Brad Parscale, manager of President Trump’s reelection campaign, speaks during a rally in Grand Rapids, Mich., on March 28, 2019. (Anthony Lanzilote/Bloomberg News)

The 2016 election introduced a number of Americans to national politics and the rigors of a presidential campaign: President Trump, for one, as well as thousands of his supporters. It was also the first major political effort for Brad Parscale, who was quickly upgraded from creating Trump’s campaign website to running his digital campaign operation. Parscale’s deployment of Facebook’s targeting tools helped raise a ton of money — an important edge in a race that Trump won on the strength of 78,000 votes in three states.

Parscale got another upgrade after the 2016 election. He’s now Trump’s campaign manager for the 2020 effort. So far, things have been on track, with the campaign raising $30 million last quarter.

There’s a lot less for a campaign manager to do now than there will be in a year, so Parscale fills some of his time running a sort of ad hoc communications effort in the style of Donald Trump Jr.: pushing out pro-Trump talking points on social media and disparaging the president’s perceived opponents.

That’s a group that includes the media. So, on Monday afternoon, Parscale offered this.

(Trump Jr. quickly favorited it.)

Parscale’s tweet has the structure of the sort of political tweet we see a lot these days, with requisite disparagement of the press and a link meant to bolster the case. But for several reasons, his tweet simply makes no sense.

The first and most obvious internal contradiction to the tweet is that Parscale claims that “many in the media just doesn’t [sic] want you to know” that “tax cuts are real,” proving his point by linking to the New York Times. The Times, we will note, is part of the media. Perhaps he sees it as one of the unusual ones, not part of the “many” trying to hide the existence of the tax cuts.

But, then, he'd be hard-pressed to identify media outlets that said the tax cuts weren't happening.

There was a surge of conservative outcry a few months ago when people began discovering that their tax refunds were smaller than expected. In mid-February, the average refund was down 16 percent from the 2017 filing year. When the average was up slightly soon after, it was touted by some as proof that the media was lying about the effects of the tax bill signed into law by Trump in late 2017.

As of the most recent IRS update, the average refund is down 1.1 percent compared with last year.

A refund is not the same thing as tax cuts, of course. The point of the Times story — and stories by Bloomberg News and Politico — is that the method by which the tax cuts were implemented meant that they were less likely to be noticed by consumers. Many Americans saw the amount withheld from their paychecks reduced early last year, a change that was often subtle, particularly for lower-income Americans. When President Barack Obama approved a stimulus plan that similarly boosted take-home pay in 2009, most Americans missed that it happened then, too.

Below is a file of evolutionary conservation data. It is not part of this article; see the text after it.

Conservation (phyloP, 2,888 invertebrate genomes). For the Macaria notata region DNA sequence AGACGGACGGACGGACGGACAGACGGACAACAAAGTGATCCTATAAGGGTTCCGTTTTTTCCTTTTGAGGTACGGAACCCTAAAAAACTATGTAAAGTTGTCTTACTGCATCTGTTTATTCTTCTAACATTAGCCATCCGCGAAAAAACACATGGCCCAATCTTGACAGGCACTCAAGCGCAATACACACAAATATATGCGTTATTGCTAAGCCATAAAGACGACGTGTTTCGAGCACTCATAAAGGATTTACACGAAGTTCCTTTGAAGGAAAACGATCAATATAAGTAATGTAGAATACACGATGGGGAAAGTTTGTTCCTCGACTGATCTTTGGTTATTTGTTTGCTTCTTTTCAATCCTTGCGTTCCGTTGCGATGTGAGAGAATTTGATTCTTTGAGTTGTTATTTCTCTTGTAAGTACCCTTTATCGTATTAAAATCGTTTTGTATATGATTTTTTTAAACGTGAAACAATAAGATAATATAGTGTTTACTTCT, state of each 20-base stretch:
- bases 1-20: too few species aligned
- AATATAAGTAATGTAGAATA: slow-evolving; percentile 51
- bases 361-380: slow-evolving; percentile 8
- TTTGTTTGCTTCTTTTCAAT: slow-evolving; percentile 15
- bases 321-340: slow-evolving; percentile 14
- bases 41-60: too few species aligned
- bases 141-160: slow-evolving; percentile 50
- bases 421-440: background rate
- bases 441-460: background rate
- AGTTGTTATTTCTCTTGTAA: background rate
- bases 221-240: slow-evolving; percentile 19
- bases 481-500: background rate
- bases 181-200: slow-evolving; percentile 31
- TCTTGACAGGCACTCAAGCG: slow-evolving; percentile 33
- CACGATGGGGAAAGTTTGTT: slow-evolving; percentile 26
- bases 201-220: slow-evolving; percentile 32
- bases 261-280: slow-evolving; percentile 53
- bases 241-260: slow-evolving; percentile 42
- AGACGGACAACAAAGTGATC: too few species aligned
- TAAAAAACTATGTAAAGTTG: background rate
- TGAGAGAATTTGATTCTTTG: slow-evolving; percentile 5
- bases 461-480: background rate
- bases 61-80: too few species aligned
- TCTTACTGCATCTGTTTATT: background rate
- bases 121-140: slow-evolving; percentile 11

That was the point of the Times article — that, yes, you did get a tax cut, but you may not have noticed it. In fact, as we reported last year, Republicans were much more likely to notice it than Democrats.

That may have overlapped with the fact that wealthier Americans got much bigger (and much more noticeable) cuts. Party membership often corresponds to income, and in a Fox News poll in September, 22 percent of those earning under $50,000 a year and 20 percent of Democrats said they’d seen a cut. Forty-two percent of those making more than $50,000 a year said they’d seen a cut, as did 55 percent of Republicans. That maps to the benefits. In March 2018, The Washington Post reported that the richest Americans would get an average tax cut of $33,000. The poorest saved $40.

Parscale would rather argue that the media denied that tax cuts were happening as part of its “destructive narrative.” Unlike for the media, there’s little occupational risk for Parscale to intentionally mislead people.

Quite obviously. The Trump 2020 campaign has repeatedly offered misleading information in its fundraising efforts, from lying about statements made by Attorney General William P. Barr on the FBI investigation into Russian election interference to sharing vastly out-of-date poll data to falsely presenting a Democratic agenda rooted solely in very little that is even remotely connected to reality.

Like Trump, Parscale came into the world of politics from the world of business, sales and marketing. He worked with Trump for years; Trump’s salesmanship style probably rubbed off. And Parscale appears to be delivering on his most immediate task as campaign manager: bringing in the dough.

So why let a little misrepresentation of reality interfere with that?